One-line review: Breaking up is hard to do, and take.

London Irish (his own words), playwright and writer-director Martin McDonagh returns after five years, reuniting with his In Bruges (2008) duo: Brendan Gleeson and Colin Farrell. The film is a sweeping account of an inexplicable breakup between two friends that leads to dire consequences for both. As is typical of McDonagh, everyone is unintentionally funny, flawed, and human.  

Trust McDonagh not to give the audience any crumbs of the good times between the friends. The film opens with a happy-go-lucky farmer and milkman, Pádraic Súilleabháin (Colin Farrell), walking to his best buddy, Colm Doherty’s (Brendan Gleeson) house for their daily trip to the local pub. Colm doesn’t answer the door, leaving Pádraic perplexed. Things get serious when Colm rebuffs him again in the pub. Fearing he may have said something when drunk, Pádraic goes over to apologize. But Colm says there’s nothing to apologize for, “I just don’t like you no more.” Pádraic’s reaction to this statement is a master class in acting from Farrell. The rest of the film revolves around Pádraic trying to come to terms with this breakup, going from agony to anger and even revenge.        

 Pádraic lives with his beloved sister Siobhán Súilleabháin (Kerry Condon); they even sleep in the same room. She is the beauty with brains who wants to escape the island. Siobhán suffers with her brother, but her counsel falls on deaf ears as Pádraic cannot let go. Instead, he confronts Colm repeatedly until Colm threatens to cut off his fingers if he is not left alone. No one takes Colm’s self-mutilation threat seriously because he is a fiddle player. But Colm does cut off his fingers, leading to an unfortunate unfolding of events that bring out the best and worst in the two men.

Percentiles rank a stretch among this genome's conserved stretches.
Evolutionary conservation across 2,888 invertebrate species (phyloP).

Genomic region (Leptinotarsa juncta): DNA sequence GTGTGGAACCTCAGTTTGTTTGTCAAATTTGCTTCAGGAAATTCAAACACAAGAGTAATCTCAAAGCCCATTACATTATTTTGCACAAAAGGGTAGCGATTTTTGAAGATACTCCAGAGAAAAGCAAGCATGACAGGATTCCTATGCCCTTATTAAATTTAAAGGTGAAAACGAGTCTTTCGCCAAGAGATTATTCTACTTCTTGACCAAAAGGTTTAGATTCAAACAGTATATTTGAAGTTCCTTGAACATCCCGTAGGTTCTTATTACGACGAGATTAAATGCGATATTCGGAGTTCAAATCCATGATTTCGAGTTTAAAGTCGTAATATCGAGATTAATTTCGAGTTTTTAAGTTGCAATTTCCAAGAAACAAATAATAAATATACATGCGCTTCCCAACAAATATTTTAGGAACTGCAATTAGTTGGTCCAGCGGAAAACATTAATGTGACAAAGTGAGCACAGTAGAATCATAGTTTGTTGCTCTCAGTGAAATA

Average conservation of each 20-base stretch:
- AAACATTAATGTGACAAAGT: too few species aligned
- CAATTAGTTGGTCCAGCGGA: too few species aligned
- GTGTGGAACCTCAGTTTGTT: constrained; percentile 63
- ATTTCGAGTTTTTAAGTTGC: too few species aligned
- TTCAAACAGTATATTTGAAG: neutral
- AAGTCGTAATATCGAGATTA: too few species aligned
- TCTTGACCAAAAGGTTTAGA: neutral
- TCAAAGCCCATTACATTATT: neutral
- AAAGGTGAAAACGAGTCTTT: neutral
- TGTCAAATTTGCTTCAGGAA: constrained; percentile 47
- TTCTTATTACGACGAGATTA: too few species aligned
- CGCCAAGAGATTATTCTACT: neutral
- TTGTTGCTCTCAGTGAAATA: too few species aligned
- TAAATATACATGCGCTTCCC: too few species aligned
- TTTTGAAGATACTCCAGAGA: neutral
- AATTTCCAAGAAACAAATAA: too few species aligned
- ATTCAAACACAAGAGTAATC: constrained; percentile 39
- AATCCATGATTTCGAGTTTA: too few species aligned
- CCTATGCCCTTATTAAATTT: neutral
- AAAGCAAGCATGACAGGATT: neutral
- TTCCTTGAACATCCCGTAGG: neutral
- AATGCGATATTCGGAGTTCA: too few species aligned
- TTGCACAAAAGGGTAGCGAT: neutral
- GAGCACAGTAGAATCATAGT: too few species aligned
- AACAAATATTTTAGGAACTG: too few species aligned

We do get to know why Colm breaks up with Pádraic. The much older Colm is staring at his mortality and wants to devote the rest of his time to creating music than wasting it drinking with the one-dimensional Pádraic. McDonagh’s dialogues in the scene where the two men debate what will be remembered over time: goodness or art are cutting and masterful. I suspect this scene made many audience members take stock of their friendships.      

The film’s title derives from the Irish folklore of the banshees who foretell death. In the movie, the banshee is the annoying old woman, Mrs. McCormick (Sheila Flitton), who isn’t trying to be nice but “accurate” about the impending deaths in Inisherin (an imaginary island). Another important character in this sparsely populated film is the island idiot Dominic (Barry Keoghan), who incidentally offers the most insightful comments on the breakup and otherwise. For example, his innocent question to  Siobhán if she’s ever been wild hits a nerve, making her almost lose it.    

The film is made for the big screen. Ben Davis’ camera captures the breathtaking landscape, which is expansive yet constrictive to the people living there. Carter Burwell deftly uses variations of the same motif throughout the film. McDonagh’s brief to him was not to use Irish music (the first piece of the movie is a Bulgarian folk tune). Burwell finally decided to use fairytale-like music, with simple instruments but serious tunes, giving a mystical quality to the otherwise grim story.  

But it’s the performances that make McDonagh’s biting script soar. Gleeson plays the somber Colm with such gravity we sense his turmoil even without words. He is the bedrock that allows the other actors to build castles. Farrell is pitch perfect as the big boy, who is all heart in happiness or anger. Initially, he has all our sympathy, but we slowly and grudgingly accept Colm’s point; he is dull and can be annoying as feck. Kerry Condon is luminescent as the kind sister, torn between her loyalty to her brother and wanting to escape the island. 

McDonagh’s genius is evident in his Dominic character. The three main characters, although different temperamentally, are solid and grounded. But Dominic is always on the verge of coming unhinged, adding a delicious imbalance to the film. And Barry Keoghan plays him with knife-like precision. Producer Broadbent points out that with his theater background. McDonagh likes working with his company of actors. Apart from Gleeson, a couple of actors from his delightful 2004 Oscar-winning short film, Six Shooter (link below), appear here: David Pearse as the priest and Gary Lydon as the cop Kearney. The film also has star turns by Pádraic’s best friend, the miniature donkey, Jenney, and Colm’s collie, who hilariously intervenes to prevent his self-mutilation spree. 

The Banshees of Inisherin is a clever movie that makes you laugh out loud even when you are being pulled into its dark clouds. Laughter, indeed, is the best medicine to deal with life’s tragedies.  

(Six Shooter, McDonagh’s 2004 short film)

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